targeted to orphans in explaining the apparent improvements in primary enrollment among

Fourth, even in countries that have abolished primary school fees, there may still be barriers
to enrollment such as continued household demand for child labor, additional educational
expenses for transport, school uniforms and books, and declining school quality if enrollment
outpaces new school construction and teacher hiring. These additional barriers to enrollment
may explain why adult mortality was found to result in child schooling losses in Zambia and
Mozambique, even during a period after those governments had abolished primary school
fees. In addition, targeted schooling subsidies alone may not reduce schooling deficits of
some orphans, in the event that their poor schooling progress is due to the emotional and
psychological trauma of losing one or both parents or a lack of interest by their adult
guardians in their schooling.

Fifth, the timing of the negative effects of adult mortality on child schooling implies a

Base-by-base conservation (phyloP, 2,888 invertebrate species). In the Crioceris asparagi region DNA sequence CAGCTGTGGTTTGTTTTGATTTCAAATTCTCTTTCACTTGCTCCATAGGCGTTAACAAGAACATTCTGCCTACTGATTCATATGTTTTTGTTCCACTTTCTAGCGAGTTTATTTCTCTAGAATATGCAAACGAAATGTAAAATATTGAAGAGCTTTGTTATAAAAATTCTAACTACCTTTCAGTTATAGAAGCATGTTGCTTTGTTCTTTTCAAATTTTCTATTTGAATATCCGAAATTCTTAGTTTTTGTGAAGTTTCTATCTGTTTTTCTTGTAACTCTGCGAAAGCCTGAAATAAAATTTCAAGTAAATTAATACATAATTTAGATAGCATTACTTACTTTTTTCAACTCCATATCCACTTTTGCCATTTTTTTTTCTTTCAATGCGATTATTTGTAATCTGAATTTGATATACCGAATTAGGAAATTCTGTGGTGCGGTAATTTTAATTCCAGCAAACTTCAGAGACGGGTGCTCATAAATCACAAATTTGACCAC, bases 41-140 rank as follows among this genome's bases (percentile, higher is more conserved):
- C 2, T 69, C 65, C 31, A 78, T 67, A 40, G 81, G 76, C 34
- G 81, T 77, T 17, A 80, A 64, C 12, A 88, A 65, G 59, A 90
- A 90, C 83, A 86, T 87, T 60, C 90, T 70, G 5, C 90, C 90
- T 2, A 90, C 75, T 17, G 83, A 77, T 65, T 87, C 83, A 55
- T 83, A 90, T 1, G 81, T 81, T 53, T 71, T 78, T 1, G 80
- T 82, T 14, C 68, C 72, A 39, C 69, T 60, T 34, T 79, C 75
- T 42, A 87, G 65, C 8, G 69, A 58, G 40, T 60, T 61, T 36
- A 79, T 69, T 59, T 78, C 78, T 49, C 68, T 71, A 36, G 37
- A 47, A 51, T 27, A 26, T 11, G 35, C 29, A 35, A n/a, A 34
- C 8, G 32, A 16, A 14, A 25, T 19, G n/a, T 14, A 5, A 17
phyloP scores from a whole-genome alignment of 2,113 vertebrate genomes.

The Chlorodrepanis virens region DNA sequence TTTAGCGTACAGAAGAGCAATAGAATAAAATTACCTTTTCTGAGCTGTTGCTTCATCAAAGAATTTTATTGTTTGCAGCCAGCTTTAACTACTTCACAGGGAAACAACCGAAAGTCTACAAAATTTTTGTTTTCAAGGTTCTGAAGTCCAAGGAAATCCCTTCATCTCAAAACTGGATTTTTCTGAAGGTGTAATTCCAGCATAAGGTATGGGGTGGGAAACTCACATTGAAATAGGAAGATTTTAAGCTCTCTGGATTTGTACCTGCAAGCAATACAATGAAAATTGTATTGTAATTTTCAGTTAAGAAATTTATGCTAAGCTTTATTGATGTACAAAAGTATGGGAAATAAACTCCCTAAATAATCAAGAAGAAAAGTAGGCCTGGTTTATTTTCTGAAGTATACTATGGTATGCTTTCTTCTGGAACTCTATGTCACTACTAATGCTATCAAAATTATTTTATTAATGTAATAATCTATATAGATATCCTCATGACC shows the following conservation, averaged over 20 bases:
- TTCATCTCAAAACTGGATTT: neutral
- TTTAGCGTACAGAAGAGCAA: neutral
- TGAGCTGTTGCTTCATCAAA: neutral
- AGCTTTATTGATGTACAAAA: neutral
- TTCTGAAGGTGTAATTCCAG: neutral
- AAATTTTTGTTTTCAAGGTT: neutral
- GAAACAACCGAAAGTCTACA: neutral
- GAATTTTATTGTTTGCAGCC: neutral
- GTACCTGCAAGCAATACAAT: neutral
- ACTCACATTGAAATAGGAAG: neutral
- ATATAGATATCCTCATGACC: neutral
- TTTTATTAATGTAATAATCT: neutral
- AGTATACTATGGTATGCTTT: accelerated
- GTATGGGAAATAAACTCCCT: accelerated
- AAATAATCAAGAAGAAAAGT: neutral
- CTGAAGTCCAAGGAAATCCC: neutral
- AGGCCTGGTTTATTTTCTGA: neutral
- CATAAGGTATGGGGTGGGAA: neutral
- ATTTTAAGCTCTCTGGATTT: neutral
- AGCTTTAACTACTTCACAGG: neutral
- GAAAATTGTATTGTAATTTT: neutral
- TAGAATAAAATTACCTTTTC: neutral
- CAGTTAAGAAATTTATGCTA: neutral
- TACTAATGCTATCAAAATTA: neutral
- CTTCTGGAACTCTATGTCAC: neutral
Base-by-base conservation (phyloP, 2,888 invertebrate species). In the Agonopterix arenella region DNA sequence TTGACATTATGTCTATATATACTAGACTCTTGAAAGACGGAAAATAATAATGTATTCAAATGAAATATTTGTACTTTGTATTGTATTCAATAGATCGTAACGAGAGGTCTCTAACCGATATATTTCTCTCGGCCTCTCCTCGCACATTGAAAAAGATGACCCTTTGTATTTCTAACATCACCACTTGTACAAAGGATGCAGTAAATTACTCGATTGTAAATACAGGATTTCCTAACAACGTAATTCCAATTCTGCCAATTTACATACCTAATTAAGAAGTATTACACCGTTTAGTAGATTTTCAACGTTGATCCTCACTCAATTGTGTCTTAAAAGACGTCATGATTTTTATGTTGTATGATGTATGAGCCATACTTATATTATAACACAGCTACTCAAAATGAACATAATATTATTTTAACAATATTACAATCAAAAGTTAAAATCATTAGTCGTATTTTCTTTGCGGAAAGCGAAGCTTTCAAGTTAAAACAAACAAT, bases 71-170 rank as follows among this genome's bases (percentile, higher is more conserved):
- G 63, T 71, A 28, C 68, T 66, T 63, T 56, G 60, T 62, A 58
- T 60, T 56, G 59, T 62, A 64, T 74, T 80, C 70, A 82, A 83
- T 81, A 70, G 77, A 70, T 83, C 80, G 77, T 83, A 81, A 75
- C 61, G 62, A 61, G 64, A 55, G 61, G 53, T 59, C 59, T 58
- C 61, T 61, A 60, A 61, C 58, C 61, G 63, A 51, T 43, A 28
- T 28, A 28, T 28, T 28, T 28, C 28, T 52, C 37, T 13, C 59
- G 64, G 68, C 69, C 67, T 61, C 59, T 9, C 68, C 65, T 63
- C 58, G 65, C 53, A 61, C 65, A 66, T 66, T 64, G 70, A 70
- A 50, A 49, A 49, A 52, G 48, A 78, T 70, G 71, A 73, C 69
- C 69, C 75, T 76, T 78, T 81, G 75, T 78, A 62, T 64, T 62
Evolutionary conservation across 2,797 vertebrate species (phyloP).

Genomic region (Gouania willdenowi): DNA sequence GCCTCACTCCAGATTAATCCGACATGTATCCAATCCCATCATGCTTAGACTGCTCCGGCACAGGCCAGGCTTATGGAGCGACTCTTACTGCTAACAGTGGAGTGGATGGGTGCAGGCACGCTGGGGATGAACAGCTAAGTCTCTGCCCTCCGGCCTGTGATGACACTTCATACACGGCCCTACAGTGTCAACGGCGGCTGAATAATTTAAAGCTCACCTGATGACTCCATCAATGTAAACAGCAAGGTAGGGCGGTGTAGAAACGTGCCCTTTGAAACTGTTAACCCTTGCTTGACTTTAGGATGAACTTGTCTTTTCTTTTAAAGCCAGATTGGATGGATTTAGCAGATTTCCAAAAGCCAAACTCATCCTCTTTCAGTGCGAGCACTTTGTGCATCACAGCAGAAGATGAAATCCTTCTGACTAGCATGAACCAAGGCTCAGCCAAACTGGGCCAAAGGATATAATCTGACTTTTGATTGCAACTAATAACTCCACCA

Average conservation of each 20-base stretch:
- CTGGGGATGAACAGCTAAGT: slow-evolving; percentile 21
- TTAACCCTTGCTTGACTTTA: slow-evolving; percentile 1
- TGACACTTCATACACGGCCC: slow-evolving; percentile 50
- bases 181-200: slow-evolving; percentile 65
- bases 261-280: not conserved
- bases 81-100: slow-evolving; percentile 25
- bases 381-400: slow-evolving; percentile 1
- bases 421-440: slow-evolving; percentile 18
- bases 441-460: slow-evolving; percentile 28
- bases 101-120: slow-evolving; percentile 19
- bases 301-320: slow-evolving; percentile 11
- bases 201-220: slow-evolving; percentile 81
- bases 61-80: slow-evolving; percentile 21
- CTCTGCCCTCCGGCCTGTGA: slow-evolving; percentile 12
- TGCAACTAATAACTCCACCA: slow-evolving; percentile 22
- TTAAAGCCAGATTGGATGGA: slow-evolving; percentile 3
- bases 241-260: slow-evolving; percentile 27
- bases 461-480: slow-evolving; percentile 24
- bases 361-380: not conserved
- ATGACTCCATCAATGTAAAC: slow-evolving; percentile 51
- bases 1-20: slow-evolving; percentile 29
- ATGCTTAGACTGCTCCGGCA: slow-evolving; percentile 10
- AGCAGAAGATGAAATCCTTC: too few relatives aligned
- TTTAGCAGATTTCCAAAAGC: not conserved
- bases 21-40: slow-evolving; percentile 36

potential dilemma with respect to targeted assistance to orphans. On the one hand, in many
countries, it would likely be inefficient for policymakers to target school subsidies to singleparent
orphans, as many of these children would likely attend school in the absence of a
subsidy. Yet, if policymakers were to target assistance instead to only children who had lost
both parents, such children would likely have already incurred schooling losses that might be
difficult to make up later. In a situation where school fee abolition is not possible for either
the poorest children or universally, policymakers intent on targeting schooling subsidies to
orphans may thus want to focus on two-parent orphans, as well as single-parent orphans in
poor households where the surviving parent is either non-resident or chronically ill.

Finally, it should be noted that because of the well-established positive correlation between
educational attainment and safer sexual behavior (World Bank 1999), Education for All is
itself an important policy that can help reduce the spread of HIV/AIDS.

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David Mather

David Mather